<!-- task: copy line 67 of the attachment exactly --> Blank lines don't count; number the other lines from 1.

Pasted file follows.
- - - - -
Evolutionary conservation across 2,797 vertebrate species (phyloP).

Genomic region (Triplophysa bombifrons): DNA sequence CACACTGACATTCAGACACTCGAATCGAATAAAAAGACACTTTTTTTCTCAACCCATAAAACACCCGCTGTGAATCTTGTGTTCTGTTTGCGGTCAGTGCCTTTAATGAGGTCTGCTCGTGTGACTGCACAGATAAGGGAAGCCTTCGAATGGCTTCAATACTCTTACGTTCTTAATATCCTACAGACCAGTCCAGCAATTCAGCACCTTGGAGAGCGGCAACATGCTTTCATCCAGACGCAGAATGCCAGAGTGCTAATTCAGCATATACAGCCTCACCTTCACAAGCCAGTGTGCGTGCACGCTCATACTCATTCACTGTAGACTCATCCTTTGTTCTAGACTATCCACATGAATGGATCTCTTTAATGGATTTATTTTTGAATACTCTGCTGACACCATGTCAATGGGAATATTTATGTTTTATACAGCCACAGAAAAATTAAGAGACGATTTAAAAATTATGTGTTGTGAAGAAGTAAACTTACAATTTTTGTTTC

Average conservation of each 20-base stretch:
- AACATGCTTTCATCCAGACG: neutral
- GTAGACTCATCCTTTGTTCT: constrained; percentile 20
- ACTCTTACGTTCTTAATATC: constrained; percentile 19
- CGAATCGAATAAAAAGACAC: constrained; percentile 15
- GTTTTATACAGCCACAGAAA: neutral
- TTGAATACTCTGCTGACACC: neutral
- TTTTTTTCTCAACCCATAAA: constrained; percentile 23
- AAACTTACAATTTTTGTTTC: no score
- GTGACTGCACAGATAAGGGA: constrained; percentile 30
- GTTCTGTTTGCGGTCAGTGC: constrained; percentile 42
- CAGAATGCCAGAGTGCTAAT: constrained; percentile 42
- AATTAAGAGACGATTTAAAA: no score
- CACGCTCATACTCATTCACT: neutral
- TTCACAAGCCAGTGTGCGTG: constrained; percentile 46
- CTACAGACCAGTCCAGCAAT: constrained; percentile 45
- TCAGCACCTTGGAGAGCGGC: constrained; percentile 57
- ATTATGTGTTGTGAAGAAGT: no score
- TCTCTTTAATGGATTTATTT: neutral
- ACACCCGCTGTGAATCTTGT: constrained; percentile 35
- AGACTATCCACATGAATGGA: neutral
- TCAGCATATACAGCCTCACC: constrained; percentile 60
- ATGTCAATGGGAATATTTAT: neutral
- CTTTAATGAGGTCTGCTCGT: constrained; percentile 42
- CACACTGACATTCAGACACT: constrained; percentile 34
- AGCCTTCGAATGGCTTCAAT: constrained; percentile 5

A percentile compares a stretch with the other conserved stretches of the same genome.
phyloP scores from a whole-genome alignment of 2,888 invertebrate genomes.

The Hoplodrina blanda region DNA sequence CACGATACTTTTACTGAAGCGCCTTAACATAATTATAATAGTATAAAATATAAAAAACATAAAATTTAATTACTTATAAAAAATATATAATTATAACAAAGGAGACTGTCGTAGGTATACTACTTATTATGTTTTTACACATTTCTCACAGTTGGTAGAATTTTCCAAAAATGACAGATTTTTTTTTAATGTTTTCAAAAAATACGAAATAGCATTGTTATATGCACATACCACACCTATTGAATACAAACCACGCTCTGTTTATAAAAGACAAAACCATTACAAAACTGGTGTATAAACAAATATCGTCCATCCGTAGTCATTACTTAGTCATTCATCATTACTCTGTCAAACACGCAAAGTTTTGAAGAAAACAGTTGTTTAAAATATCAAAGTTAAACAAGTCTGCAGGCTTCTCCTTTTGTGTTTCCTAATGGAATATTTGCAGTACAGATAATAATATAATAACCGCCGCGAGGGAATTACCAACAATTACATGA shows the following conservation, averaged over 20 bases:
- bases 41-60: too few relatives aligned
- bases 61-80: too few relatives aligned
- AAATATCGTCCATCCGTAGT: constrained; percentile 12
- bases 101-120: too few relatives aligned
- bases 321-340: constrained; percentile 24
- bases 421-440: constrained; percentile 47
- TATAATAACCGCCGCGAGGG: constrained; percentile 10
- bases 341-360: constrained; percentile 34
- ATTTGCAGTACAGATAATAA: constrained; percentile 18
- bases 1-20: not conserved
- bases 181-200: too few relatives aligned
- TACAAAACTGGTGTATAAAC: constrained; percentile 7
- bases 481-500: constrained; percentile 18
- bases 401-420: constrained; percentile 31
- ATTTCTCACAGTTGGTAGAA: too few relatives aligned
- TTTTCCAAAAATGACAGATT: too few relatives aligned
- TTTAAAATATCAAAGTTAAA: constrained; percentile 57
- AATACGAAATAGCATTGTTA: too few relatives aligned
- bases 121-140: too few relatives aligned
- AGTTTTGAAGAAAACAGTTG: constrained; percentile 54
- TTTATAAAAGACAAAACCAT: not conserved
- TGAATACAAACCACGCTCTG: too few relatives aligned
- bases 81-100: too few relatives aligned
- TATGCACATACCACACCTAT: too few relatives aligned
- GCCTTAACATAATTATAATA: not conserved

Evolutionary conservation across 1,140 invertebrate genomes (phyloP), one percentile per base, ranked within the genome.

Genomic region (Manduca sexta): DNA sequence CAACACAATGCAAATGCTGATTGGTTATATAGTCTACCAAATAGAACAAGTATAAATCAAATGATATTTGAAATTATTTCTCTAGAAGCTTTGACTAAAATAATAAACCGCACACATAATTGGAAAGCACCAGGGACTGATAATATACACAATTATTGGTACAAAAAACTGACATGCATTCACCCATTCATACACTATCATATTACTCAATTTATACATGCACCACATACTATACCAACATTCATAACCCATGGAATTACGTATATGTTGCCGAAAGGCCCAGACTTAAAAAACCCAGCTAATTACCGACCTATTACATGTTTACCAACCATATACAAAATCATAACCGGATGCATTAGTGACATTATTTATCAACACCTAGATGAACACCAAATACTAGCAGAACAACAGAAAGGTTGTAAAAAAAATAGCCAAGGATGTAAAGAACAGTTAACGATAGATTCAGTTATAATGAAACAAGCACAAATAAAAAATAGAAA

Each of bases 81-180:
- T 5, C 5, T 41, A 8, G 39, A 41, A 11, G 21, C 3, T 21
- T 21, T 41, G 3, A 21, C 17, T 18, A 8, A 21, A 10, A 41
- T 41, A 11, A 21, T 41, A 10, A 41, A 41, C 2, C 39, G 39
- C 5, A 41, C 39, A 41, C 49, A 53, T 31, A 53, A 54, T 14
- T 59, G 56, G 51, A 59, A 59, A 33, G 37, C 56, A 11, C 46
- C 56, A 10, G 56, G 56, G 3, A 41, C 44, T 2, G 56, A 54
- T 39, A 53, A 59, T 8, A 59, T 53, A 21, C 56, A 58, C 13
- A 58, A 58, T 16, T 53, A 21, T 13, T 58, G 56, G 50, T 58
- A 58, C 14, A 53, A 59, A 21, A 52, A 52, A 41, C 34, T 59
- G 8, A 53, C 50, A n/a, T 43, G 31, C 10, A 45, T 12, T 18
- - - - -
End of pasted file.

- A 58, A 58, T 16, T 53, A 21, T 13, T 58, G 56, G 50, T 58